Some of the mistrust directed toward American foreign policy seems to stem partly from its history of supporting almost any regime – so long as it wasn’t communist. Look at Batista, Somoza, Pinochet, the Contras, Marcos, the Shah… It also doesn’t help mutual understanding when the median of political thought in America seems to come down somewhat farther to the right than that of her traditional allies in Canada and Europe.

The Americans are right: when they don’t intervene in a hot spot, they’re called navel-gazing isolationists. When they do intervene, everyone else gets sore that they weren’t consulted.

I hope that the primary means that the US “exports democracy” is through economic and diplomatic pressure. I know Syria seems to be on the verge of wetting its dictatorial pants, and Uncle Sam hasn’t so much as lobbed one across its bow yet.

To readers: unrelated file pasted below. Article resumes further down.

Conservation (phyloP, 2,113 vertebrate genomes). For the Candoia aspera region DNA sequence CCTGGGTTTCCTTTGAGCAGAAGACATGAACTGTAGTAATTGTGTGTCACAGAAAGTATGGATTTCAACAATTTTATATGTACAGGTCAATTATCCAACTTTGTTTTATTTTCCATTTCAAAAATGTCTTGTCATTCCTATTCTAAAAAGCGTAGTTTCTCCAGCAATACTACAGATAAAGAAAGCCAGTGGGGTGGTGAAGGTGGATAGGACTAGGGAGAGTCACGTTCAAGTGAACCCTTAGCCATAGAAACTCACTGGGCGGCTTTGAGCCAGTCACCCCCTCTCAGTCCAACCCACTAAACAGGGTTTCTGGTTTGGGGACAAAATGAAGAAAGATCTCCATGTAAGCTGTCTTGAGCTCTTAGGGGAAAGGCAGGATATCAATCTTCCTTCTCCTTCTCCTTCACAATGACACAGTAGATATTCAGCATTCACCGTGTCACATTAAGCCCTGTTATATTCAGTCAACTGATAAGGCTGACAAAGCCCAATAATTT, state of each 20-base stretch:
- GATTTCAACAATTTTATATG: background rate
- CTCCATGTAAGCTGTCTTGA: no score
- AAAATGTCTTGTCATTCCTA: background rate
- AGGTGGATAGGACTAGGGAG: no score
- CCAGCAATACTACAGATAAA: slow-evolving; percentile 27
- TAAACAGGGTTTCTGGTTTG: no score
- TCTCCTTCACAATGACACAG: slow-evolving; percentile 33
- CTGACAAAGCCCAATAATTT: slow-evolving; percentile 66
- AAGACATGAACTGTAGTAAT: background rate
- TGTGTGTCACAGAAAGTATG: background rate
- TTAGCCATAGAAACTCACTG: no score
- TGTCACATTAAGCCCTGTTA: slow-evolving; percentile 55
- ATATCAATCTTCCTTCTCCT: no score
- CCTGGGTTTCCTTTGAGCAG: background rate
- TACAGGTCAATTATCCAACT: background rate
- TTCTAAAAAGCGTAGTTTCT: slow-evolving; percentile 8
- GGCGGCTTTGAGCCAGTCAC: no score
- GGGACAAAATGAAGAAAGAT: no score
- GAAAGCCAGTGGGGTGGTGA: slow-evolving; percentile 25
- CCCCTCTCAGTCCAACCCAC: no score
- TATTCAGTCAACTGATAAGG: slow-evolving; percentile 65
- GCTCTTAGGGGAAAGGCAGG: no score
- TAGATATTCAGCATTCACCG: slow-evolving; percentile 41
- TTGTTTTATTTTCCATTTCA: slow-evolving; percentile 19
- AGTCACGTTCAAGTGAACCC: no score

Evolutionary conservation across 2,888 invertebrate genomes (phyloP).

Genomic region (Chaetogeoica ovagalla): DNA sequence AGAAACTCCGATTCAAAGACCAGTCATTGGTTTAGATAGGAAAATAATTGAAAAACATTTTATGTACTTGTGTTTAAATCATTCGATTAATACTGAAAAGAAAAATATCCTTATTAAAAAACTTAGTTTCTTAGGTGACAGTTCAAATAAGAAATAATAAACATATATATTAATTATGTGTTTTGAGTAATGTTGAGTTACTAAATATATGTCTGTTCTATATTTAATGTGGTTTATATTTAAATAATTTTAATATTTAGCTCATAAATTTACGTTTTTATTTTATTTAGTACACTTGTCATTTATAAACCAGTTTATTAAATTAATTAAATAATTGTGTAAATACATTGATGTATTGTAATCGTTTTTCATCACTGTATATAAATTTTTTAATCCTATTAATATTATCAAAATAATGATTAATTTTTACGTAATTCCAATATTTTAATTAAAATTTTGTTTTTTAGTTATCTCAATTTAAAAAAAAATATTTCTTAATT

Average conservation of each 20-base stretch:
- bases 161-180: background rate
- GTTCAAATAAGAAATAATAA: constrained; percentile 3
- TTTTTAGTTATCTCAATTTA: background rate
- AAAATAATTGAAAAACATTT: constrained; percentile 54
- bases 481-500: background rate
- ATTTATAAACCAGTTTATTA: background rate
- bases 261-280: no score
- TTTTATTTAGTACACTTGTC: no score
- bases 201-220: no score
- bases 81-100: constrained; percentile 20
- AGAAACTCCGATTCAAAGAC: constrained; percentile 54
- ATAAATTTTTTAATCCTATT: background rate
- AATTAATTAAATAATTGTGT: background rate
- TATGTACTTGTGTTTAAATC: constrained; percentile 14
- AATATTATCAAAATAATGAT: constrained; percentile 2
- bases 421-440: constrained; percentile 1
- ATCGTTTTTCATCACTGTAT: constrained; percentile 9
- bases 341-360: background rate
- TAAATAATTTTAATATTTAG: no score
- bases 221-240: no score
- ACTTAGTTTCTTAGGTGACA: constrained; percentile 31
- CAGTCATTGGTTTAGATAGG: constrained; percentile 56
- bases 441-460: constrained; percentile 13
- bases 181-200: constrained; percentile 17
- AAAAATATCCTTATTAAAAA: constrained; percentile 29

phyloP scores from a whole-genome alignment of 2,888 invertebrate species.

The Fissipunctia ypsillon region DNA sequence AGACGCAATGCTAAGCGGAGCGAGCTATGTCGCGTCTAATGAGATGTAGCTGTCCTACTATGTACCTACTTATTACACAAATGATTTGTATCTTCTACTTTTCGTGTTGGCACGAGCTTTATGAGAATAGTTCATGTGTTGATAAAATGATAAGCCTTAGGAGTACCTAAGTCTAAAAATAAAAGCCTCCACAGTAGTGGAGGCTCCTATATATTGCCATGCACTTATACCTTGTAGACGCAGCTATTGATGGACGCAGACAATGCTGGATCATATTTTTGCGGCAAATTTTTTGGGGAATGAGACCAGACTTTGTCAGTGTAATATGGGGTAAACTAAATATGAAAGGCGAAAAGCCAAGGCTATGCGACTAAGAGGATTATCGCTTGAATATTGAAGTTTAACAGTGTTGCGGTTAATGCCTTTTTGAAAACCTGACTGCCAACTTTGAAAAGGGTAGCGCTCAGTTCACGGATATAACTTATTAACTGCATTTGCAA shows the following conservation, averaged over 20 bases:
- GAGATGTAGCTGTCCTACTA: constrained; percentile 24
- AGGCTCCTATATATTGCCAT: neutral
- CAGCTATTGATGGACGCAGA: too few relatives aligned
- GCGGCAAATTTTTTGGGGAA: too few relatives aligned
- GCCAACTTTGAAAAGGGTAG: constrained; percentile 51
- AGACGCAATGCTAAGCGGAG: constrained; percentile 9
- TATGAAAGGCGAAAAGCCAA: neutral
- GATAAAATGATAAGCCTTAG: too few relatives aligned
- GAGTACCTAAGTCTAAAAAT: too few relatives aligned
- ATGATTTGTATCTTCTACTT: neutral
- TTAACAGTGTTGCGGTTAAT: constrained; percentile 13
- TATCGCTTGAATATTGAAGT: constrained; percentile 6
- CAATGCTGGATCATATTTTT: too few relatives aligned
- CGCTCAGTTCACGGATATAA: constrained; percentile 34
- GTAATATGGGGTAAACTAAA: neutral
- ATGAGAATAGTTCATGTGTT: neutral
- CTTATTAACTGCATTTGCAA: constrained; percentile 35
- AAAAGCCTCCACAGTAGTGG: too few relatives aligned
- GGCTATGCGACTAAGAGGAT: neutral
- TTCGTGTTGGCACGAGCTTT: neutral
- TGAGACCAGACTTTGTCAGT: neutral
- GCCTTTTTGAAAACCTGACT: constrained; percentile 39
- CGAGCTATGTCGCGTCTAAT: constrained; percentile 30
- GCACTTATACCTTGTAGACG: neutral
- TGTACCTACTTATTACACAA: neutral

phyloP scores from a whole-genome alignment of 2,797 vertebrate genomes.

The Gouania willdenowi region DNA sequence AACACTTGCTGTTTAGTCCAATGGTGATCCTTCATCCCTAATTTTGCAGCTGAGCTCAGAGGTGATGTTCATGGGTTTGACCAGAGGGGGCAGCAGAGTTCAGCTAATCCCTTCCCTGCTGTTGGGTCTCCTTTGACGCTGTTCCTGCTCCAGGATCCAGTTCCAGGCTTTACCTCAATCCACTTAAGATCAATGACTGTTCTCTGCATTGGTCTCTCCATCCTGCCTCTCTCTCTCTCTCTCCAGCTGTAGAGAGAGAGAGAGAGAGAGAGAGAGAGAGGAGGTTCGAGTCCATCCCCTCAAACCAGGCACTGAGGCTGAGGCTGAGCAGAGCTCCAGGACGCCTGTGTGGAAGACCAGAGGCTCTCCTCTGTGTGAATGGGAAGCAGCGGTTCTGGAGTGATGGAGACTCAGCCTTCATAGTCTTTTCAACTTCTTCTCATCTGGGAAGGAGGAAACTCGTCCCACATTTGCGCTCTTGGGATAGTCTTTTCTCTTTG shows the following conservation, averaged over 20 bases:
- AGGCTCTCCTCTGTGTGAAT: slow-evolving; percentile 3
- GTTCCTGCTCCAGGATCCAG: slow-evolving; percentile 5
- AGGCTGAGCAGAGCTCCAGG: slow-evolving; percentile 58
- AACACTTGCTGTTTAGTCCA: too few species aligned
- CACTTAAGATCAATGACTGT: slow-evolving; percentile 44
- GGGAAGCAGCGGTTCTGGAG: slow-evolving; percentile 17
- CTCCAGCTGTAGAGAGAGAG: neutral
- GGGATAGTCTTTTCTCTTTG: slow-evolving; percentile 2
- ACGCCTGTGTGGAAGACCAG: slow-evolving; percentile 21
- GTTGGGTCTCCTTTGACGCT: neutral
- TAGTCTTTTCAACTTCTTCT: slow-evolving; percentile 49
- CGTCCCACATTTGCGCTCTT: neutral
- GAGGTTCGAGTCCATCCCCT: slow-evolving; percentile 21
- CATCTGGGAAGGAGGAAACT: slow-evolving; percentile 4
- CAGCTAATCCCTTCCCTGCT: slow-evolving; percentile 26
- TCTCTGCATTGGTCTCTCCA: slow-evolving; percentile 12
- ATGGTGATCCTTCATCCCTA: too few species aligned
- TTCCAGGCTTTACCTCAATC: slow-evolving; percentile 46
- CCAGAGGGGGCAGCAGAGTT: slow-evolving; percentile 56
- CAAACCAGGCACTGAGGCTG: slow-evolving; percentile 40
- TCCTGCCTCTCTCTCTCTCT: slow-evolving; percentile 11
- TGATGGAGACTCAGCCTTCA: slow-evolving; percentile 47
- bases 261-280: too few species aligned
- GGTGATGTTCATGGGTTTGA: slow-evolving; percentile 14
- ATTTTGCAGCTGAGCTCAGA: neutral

I just hope that someone decides something needs to be done in Darfur before it becomes another Rwanda…if it hasn’t already.

BTW: Does this ADVANCE (boy, you Americans love your acronyms, dontcha?) bill state which particular nations have been deemed “non-democratic”? I hope they don’t decide that John Paul II is a “dictator-for-life” and needs to be taken out.

2nd BTW: Why the heck hasn’t the US done the shock-and-awe topple-the-tin-pot schtick in Cuba, once and for all?

J.
March 7th, 2005  
chewie_nz
 
Quote:
Originally Posted by SigPig